|Location||Mauritius, Outer Islets|
|Central coordinates||59o 36.00' East 16o 35.00' South|
|IBA criteria||A4i, A4iii|
|Altitude||0 - 6m|
|Year of IBA assessment||2001|
Ornithological information See Box for key species. No landbirds are present, and only small numbers of migrant shorebirds occur. However, Cargados Carajos supports large numbers of seabirds. Estimating populations for single colonies is very difficult, and at this site the multitude of colonies and brevity of visits compounds the problem. The most abundant species is Sterna fuscata (although the population has decreased from the 100,000 pairs estimated in 1975), but the numbers of four other tern species (Sterninae) are probably all of global or regional importance. Additional nesting seabird species (all apparently represented by less than 1% of the world population) are Fregata minor, F. ariel, Puffinus pacificus (one colony), Sula dactylatra (200 pairs on Ile du Nord in 1971, and still present 1996) and Phaethon lepturus (rare, 1996). The Fregata species have declined greatly from 1950s populations in the thousands, and Sula sula became extinct in the 1960s.
Site description Cargados Carajos is a collection of low islets, coral reefs and sandbanks lying 350 km north-north-east of Mauritius, often called Saint Brandon. The area covers several thousand square kilometres, with a land area greatly affected by tides, but averaging around 300 ha on 18 islets. The shoals arise from a limestone plateau, such that water depth seldom exceeds 20 m. The crescent-shaped reef covers around 19,000 ha, and is 38 km long by 5 km wide, cut by three passes. The algal ridge is possibly the largest in the Indian Ocean. Islets, sandbanks and cays are mainly found on the west side of the crescent; the largest are Raphael, Avoquer, Ile Cocos and Ile du Sud. In addition, to the north and west of the reef lie Ile Frégate, Ile Perle, Ile du Nord and Albatros, of which the latter is the largest (101 ha) and highest (6 m) in the shoals. Typical vegetation is thicket of Tournefortia argentea and Scaevola taccada, with grasses and other herbs, although Casuarina equisetifolia, Terminalia catappa and coconut trees occur on a few islands. The seas are very productive and fishing has long been important. The main settlement is on Raphael, comprising a privately-owned commercial fishing station (with a minimum of 35 resident employees), coastguard and meteorological station (with eight residents in 1996). Tiny settlements exist on Avoquer, Cocos and Sud; the settlement on Albatros was abandoned in 1988. Natural resources collected incidentally include nesting sea-turtles (Chelonia mydas and Eretmochelys imbricata), crustaceans such as lobsters Panulirus, Octopus, seabirds and their eggs. Visits other than by fishermen or government personnel are very rare.
|Species||Season||Period||Population estimate||Quality of estimate||IBA Criteria||IUCN Category|
|Roseate Tern Sterna dougallii||breeding||-||400 breeding pairs||-||A4i||Least Concern|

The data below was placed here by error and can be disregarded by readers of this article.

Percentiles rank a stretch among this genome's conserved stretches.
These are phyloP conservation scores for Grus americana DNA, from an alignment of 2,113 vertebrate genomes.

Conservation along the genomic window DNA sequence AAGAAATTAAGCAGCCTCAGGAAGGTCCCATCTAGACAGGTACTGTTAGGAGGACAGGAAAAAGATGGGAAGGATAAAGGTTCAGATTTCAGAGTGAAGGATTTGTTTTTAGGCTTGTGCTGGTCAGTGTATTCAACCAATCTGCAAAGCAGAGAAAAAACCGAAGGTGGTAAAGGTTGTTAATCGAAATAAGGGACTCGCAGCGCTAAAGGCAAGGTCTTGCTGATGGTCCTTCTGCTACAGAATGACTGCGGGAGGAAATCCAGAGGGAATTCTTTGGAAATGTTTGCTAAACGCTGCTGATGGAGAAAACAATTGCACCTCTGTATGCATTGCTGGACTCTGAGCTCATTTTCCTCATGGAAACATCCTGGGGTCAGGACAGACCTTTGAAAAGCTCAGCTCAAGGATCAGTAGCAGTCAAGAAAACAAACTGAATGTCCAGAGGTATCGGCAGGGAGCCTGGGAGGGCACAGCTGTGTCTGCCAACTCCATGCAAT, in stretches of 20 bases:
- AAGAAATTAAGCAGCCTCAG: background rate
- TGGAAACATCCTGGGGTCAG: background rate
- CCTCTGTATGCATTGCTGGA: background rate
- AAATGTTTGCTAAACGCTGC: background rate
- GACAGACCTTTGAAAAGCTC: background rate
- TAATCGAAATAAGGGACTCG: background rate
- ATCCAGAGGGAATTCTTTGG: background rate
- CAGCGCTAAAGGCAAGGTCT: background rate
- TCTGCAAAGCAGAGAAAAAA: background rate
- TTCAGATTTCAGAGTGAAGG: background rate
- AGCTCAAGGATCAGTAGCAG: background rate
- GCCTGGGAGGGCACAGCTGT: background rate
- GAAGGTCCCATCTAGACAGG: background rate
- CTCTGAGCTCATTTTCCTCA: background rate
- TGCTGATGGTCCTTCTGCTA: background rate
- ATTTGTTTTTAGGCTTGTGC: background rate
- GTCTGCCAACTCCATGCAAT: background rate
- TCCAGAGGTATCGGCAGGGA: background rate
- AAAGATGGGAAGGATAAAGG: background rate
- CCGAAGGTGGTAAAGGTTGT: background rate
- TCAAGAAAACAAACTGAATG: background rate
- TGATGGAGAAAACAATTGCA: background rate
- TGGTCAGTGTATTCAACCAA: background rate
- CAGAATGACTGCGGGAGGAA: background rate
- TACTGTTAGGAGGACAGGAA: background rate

|Sooty Tern Sterna fuscata||breeding||-||20,000 breeding pairs||-||A4i||Least Concern|
|Brown Noddy Anous stolidus||breeding||-||4,500 breeding pairs||-||A4i||Least Concern|
|Lesser Noddy Anous tenuirostris||breeding||-||15,000 breeding pairs||-||A4i||Least Concern|
|Common White Tern Gygis alba||breeding||-||5,000 breeding pairs||-||A4i||Least Concern|
|A4iii Species group - waterbirds||breeding||-||-||unknown||A4iii|
|Land-use||Extent (% of site)|
|Notes: Collection of eggs/chicks of seabirds.|
Other biodiversity Reptiles: nesting site for the sea-turtles Chelonia mydas (EN) and Eretmochelys imbricata (CR). Marine life: the coral reef and associated waters are extremely diverse, but the reef structure and coral fauna are largely unknown.
Management considerations The site is not a protected area, but holds impressive seabird populations because of its remoteness and the difficulty of landing on some of the islets. However, resident or visiting personnel are capable of causing immense damage to wildlife by disturbance, over-exploitation or introduction of exotics; seabird populations have declined recently. In the 1970s, harsh living conditions with few diversions for residents was reported to result in persecution of birds as a sport (vandalism) as much as a way of gathering food (eggs and birds). In 1996, persecution by residents was thought to be under control, with the fishing company encouraging conservation of turtles and seabirds, assisted by government and non-governmental organizations. However, leases are not permanent and future lessees’ policies may be different. Worse damage seemed to result from raids by the crews of fishing boats of various nationalities, passing en route to or from other fishing banks. Exotic mammals present are cats, rats (only Rattus rattus was confirmed in 1996) and mice Mus musculus; cats and rats are predators of seabirds, and rats are abundant on at least three islands. Grazing by rabbits Oryctolagus cuniculus can alter vegetation and substrate, thereby also affecting seabird populations.
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Recommended citation BirdLife International (2013) Important Bird Areas factsheet: Cargados Carajos shoals (Saint Brandon). Downloaded from http://www.birdlife.org on 21/05/2013
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